Although now a haven of tranquillity, in the 18th and 19th centuries, the area resembled Dante’s Inferno, a scene which artist Philip James De Loutherbourg (1740-1812) captured so brilliantly in his iconic painting Coalbrookdale by Night (1801).

©Ironbridge Gorge Museum Trust. Iron Works at Coalbrookdale by Philip James De Loutherbourg (1740-1812) from an engraving by William Pickett. ©Ironbridge Gorge Museum Trust. Iron Works at Coalbrookdale by Philip James De Loutherbourg (1740-1812) from an engraving by William Pickett. De Loutherbourg was a theatrical designer who worked for playwrights such as R.B. Sheridan (1751-1816) and David Garrick (1717-1779). His painting, Coalbrookdale by Night (1801), depicting the raging Bedlam Furnaces in Madeley Dale, Shropshire, a little further downstream from Ironbridge, recreates the iconic scene of fire and brimstone that we now associate with the birth of the Industrial Revolution in Great Britain.
Iron Works at Coalbrookdale by Philip James De Loutherbourg (1740-1812) from an engraving by William Pickett. ©Ironbridge Gorge Museum Trust. De Loutherbourg was a theatrical designer who worked for playwrights such as R.B. Sheridan (1751-1816) and David Garrick (1717-1779). His painting, Coalbrookdale by Night (1801), depicting the raging Bedlam Furnaces in Madeley Dale, Shropshire, a little further downstream from Ironbridge, recreates the iconic scene of fire and brimstone that we now associate with the birth of the Industrial Revolution in Great Britain.

Between 1755 and 1780 the iron industry was booming in the region and five new groups of furnaces were set up:

The three surviving groups of iron furnaces mark these different phases in the local iron industry – the earliest, the Darby Furnace at Coalbrookdale …… Bedlam Furnaces (begun 1756-7) were the first of the great new Industrial Revolution furnaces, experimenting with new forms of power, while the Blists Hill Furnaces, begun in c.1832 and closed in 1912, signal the move away from water as a source of power, and eventually the end of smelting in the Gorge.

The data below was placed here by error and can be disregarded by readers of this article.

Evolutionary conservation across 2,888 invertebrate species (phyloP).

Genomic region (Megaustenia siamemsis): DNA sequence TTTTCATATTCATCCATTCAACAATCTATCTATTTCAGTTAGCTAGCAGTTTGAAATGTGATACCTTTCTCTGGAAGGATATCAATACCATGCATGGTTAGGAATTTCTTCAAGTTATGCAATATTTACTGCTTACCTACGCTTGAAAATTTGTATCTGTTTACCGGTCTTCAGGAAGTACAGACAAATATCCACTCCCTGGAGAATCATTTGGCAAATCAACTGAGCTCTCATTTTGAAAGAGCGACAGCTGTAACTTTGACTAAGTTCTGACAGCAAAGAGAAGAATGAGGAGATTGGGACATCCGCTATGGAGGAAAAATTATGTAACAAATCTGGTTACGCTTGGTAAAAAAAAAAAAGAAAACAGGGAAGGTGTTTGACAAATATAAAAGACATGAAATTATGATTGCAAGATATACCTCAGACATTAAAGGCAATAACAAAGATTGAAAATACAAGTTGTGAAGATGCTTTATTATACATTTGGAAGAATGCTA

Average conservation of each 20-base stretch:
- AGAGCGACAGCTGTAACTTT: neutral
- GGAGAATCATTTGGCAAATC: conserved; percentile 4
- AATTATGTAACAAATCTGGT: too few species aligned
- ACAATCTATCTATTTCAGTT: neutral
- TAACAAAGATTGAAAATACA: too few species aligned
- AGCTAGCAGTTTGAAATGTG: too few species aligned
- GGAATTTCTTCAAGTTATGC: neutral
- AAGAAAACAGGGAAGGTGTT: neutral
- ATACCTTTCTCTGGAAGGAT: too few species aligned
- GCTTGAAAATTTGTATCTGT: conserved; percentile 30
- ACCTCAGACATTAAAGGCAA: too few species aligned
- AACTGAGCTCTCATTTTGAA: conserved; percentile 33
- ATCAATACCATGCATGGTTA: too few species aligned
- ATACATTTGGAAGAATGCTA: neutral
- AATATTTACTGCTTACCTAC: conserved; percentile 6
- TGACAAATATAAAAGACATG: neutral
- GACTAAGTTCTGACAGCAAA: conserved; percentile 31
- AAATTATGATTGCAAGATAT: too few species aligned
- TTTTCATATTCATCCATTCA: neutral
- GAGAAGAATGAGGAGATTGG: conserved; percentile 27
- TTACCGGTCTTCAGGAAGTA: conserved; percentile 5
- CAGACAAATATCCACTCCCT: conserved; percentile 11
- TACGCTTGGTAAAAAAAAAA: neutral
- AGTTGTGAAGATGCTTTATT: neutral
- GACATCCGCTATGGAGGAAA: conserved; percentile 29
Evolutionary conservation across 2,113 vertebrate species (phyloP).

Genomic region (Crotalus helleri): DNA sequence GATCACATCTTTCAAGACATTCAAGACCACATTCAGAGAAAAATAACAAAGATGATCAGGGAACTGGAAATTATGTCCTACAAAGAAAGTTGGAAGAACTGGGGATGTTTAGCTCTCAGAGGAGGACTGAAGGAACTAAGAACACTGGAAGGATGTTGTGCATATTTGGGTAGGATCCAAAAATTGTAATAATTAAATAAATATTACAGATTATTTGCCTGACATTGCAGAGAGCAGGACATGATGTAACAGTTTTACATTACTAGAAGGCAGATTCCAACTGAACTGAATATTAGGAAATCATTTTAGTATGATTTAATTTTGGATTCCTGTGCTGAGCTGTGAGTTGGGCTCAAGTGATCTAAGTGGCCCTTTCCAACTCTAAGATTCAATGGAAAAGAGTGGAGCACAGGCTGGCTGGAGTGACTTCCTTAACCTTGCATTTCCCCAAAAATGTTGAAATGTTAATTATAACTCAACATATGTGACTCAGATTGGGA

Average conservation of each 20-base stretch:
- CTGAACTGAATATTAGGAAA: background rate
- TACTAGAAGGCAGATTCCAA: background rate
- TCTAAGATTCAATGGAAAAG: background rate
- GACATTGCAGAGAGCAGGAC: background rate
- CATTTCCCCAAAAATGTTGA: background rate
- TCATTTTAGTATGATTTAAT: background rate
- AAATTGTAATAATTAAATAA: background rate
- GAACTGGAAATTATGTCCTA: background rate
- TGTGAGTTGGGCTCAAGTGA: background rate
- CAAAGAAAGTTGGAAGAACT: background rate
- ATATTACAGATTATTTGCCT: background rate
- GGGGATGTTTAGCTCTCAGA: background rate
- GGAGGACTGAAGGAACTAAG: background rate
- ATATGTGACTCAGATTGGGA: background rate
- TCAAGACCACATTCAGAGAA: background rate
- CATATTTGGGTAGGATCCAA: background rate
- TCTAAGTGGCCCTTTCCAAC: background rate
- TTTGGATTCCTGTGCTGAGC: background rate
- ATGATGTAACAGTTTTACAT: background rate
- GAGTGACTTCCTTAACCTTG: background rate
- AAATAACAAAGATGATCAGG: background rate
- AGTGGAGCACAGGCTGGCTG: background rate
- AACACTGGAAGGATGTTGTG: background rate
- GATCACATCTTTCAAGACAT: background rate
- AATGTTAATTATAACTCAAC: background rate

(Ironbridge Gorge by Catherine Clark, 1993, p.36, published by B. T. Batsford Ltd)

The Darby family were Quakers but did not force their religious beliefs on the workers at Coalbrookdale. The Darbys were known to be good employers as well as savvy business people, their workers rarely went on strike. Education, for both boys and girls, was also important to Quakers – a forward thinking approach for the time:

..adhering strictly to the ideals of self-discipline, frugality and simple faith, attitudes which extended into the conduct of their business. As members of the Society of Friends, Quakers formed a close-knit group, distinct in their way of dress and habits, and tending to socialize as a group. Many of the visitors who came to Coalbrookdale were Quaker associates, and the large houses at Coalbrookdale became a focus for this society.

The houses were built close to the works, but looked out over a more pleasant view of trees, pleasure gardens and a pool with a small decorative iron bridge.  For most of their history the houses were occupied for relatively short periods by family members or by works managers; often, as in the case of Abraham Darby III, while they built or altered finer houses elsewhere in rural settings.

Carpenters Row is an example of company housing: built c.1783, it is a terrace of eight cottages, each with a downstairs parlour with a range, a tiny pantry and a bedroom above….Carpenters Row would have provided a relatively good class of accommodation.

(Ironbridge Gorge by Catherine Clark, 1993, pp.40-41, published by B. T. Batsford Ltd)

Darby I’s son, Abraham Darby II (1711-1763), took over the running of The Coalbrookdale Company from his father in 1728. His contribution to the Company’s history is significant. He invented a method of making pig iron using coke which could then be converted into wrought iron:

The molten iron from a blast furnace could be poured direct into sand moulds to produce cast iron goods or cast ingots called “pig iron”. The pig iron was then either melted and cast in a foundry or purified to produce wrought iron that could be shaped by hammering and rolling in a forge.

(Extract from text panel at the site of the Old Furnaces, Upper Works, Coalbrookdale, Ironbridge Gorge Museum Trust).

For a more detailed overview of Ironbridge, below are links to previous articles I have written about various aspects of the site: